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Architects spurn calls for more Leeds family homes

Calls for more family homes in Leeds city centre have received a lukewarm reception from architects.

According to researchers at Leeds University, developers in the West Yorkshire metropolis are building too many small apartments aimed at young professionals and not enough 'day-to-day' facilities to support sustainable growth.

The current market, it was also claimed, was increasingly geared towards the young. Of the 500 occupants of city-centre flats questioned during the survey, only two per cent were over 60.

However, the report has not been welcomed warmly by those working in the city. Gregg Mitchell, a director at Leeds- and London-based giants Carey Jones, said: '[While] no one will argue with the sentiment, unless construction costs drop, land-price expectations drop or house prices rocket - and buyers can afford them - the mix of apartments will not be achieved quickly.

'Family accommodation is just not generating the return to make it viable.'

He added: 'For the floor area required to build a three-bed flat, you can generate more return from two one-bed flats and the current demand is there to match it.

'So much so, that studio apartments are now being looked at more and more to generate the increased returns required in the same floor to meet the construction costs.'

Andrew Stoddart, managing director of Above & Beyond Architecture in nearby Huddersfield, also has reservations about the findings. He said: 'Unless the social infrastructure - together with parallel investment in upgrading the local area - is in place, building for families is unlikely to create a sustainable income stream for the developer or a good investment prospect for the owner.'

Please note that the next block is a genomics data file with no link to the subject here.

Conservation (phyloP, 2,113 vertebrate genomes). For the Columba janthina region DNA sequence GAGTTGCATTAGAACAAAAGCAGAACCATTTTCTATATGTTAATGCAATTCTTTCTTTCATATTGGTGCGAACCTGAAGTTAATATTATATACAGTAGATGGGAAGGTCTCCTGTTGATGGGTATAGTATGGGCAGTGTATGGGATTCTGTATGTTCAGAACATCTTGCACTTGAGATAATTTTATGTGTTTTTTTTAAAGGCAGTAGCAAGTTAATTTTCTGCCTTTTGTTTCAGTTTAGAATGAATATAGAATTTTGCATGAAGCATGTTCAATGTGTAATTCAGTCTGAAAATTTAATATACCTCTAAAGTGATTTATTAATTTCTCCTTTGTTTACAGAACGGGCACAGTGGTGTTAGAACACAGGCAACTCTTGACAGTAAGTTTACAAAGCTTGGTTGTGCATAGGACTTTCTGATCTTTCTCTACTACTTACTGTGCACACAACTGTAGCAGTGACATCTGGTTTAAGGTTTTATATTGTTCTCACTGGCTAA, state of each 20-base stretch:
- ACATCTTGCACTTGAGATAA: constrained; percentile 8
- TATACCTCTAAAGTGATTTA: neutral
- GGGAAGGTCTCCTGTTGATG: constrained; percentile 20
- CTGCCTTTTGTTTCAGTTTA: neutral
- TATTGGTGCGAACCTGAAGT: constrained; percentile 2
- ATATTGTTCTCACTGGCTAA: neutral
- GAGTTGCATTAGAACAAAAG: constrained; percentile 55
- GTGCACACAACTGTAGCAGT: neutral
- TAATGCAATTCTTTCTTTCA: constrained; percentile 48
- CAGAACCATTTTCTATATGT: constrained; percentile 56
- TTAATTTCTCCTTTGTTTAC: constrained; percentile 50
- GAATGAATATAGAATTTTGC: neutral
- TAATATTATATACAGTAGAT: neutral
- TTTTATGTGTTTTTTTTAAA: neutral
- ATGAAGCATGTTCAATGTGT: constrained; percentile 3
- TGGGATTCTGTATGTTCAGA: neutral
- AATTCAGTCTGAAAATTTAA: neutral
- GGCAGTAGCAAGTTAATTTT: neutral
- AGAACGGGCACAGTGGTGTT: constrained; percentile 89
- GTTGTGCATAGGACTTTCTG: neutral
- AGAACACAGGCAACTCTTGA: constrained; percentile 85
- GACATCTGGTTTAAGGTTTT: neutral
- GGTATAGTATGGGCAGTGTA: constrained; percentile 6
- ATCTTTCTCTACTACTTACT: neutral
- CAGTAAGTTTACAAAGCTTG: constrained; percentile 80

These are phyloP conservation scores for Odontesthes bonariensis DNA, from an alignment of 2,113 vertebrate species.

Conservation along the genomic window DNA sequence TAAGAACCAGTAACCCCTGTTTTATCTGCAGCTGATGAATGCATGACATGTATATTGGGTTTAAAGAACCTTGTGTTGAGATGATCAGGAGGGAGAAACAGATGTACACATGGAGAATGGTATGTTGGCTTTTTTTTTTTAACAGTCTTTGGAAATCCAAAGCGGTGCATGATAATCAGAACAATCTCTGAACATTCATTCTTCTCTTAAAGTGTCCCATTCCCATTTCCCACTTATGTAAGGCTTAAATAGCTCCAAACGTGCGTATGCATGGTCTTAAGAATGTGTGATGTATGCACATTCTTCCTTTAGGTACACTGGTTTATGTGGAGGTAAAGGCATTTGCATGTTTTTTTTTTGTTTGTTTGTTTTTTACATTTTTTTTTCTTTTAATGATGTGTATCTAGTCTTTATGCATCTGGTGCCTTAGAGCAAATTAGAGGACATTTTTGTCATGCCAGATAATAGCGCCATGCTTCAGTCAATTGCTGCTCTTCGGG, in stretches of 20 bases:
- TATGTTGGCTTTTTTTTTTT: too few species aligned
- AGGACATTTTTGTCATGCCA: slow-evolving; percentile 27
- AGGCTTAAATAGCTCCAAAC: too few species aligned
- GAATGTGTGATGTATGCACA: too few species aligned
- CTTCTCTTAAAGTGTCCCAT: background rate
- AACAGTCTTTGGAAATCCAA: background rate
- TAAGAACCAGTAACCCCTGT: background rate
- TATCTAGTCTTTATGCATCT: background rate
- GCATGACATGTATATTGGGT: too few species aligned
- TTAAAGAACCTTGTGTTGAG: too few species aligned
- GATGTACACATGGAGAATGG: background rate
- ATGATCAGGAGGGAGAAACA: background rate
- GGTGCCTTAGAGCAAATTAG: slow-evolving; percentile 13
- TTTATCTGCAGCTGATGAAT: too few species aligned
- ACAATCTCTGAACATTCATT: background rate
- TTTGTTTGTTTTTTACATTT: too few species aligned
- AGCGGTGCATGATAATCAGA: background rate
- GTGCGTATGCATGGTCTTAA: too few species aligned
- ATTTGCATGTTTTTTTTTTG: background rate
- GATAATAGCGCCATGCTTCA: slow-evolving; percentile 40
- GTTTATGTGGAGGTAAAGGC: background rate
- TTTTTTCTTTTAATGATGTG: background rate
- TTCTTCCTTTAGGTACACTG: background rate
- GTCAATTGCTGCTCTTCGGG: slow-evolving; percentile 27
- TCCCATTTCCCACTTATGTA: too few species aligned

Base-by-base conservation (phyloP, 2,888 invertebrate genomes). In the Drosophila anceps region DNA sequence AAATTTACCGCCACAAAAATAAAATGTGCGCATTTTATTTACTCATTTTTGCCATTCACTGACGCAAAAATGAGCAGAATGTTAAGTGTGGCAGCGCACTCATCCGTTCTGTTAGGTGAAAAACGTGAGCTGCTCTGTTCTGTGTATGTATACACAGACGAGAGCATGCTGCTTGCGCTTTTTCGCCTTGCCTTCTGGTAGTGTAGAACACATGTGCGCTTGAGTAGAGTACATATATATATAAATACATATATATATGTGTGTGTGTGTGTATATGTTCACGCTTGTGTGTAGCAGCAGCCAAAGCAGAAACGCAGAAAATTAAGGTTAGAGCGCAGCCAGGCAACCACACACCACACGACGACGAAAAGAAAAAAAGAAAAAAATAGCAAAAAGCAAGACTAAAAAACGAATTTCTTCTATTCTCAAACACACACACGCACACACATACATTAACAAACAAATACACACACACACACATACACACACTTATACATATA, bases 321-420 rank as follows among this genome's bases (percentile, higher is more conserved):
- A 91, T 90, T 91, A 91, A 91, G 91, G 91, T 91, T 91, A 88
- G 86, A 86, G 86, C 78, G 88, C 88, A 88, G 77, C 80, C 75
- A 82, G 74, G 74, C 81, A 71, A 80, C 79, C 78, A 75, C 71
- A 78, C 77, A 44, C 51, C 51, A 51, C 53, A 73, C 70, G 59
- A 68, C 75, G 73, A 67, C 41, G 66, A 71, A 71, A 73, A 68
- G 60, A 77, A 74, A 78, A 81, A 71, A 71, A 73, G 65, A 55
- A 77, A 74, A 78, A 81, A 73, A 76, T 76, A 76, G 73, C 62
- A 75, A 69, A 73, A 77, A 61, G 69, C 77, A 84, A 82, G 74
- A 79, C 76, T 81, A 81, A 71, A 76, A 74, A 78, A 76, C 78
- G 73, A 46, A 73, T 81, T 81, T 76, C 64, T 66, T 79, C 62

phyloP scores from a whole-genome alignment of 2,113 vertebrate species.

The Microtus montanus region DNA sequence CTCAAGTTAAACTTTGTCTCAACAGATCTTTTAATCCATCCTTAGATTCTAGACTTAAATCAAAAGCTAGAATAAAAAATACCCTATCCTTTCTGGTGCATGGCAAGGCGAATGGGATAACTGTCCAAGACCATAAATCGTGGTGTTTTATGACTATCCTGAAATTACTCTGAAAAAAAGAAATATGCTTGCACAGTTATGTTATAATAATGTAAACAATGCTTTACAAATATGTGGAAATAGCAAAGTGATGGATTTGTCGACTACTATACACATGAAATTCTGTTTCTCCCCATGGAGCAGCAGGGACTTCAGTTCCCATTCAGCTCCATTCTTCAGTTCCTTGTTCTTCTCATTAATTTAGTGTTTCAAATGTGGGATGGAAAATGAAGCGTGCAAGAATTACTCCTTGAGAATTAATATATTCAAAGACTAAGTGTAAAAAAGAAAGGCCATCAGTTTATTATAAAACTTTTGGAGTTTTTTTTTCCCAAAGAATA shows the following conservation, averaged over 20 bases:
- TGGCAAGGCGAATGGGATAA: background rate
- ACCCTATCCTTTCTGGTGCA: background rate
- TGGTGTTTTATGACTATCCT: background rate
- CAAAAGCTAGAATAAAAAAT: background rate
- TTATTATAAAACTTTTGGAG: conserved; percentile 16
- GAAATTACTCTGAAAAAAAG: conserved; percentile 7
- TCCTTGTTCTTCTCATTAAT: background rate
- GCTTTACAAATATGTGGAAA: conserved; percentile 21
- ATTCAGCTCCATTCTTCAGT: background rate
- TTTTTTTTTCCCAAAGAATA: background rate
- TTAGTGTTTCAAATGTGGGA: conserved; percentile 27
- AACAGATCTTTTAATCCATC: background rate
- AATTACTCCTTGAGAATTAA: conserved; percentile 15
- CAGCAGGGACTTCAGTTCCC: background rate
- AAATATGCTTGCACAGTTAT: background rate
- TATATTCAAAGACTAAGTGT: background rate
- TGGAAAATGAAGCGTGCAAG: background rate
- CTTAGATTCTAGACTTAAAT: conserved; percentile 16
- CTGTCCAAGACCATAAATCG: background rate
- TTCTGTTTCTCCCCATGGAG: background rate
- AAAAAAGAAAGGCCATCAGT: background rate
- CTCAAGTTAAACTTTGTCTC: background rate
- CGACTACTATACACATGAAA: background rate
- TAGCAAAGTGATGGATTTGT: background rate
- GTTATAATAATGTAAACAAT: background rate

The study, commissioned by locally based developer KW Linfoot, stated that the only way to maintain and encourage inner-city living was to reassess the mix of units to widen the market.

It said: 'Without such a change in thinking, there is likely to be a serious over-supply of small apartments, a lack of options for older, larger households and a high turnover of residents as they are faced with little option but to move on from the city centre as their needs mature.'

The report concluded: 'Reducing the total number of units in a scheme may seem to fly in the face of financial common sense, but the calculations need to be made within a context of a wider understanding of the nature of the market.'

by Richard Waite

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